With his record label and his life on the line, Run comes to the rescue and reconciles with his brother. Agreeing to a management contract (even though Run-DMC and the rest will stay with Galaxy for recording purposes), all's well that ends well. Now everybody's Krush Grooving, rap is going nationwide, and the world will never be the same...
For better, or for worse.
Perhaps it's because I'm such an 80s fan, or maybe it's due to my sociopolitical standings and beliefs, but rap music does nothing for me nowadays...The new stuff, that is. The old-school stuff I can listen to for hours.
I may get the old "The Kids Haven't Changed...You Have" spiel from "The Breakfast Club", but I do feel that in the almost 2 decades since this movie was released, rap music has changed, and not for the better. All you need are a stack of 80s music CDs, a book of curse words, a rhyming dictionary, a couple of ladies on each arm and maybe a couple of bullets in your body, and PRESTO, you're a rapper. Back then, it required talent and subtlety. That's why we should be thankful for movies like this. They show rap music the way it was and the way it will never be again.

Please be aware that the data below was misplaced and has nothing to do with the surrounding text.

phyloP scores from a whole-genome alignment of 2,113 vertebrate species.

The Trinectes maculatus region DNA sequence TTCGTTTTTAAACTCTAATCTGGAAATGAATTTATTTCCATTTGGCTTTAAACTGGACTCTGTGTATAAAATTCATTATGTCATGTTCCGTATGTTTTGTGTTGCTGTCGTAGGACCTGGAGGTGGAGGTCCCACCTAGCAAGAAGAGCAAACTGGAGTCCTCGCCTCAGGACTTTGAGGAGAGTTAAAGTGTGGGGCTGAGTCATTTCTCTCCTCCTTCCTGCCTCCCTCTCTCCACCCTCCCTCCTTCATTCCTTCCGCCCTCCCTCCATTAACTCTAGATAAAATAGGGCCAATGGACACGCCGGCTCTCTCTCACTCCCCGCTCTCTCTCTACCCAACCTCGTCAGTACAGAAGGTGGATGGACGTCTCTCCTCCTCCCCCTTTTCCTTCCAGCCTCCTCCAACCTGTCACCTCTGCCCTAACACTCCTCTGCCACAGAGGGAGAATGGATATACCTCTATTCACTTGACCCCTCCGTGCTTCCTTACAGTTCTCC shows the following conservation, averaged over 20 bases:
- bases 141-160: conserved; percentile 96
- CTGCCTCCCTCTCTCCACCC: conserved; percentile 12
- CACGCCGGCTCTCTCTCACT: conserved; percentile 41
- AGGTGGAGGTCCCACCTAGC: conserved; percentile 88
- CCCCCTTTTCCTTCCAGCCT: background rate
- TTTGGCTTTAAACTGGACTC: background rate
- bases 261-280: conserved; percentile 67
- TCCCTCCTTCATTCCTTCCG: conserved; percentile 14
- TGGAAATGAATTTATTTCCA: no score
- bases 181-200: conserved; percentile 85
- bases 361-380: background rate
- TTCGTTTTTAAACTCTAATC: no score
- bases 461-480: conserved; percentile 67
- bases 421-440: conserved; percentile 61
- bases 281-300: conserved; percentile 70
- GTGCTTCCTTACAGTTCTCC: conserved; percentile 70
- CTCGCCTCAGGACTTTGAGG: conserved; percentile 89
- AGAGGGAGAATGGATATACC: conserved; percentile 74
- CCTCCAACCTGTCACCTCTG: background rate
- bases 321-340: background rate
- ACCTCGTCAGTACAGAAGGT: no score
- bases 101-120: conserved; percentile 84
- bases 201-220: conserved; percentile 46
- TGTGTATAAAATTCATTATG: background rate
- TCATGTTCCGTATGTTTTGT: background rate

I give it an 8.5.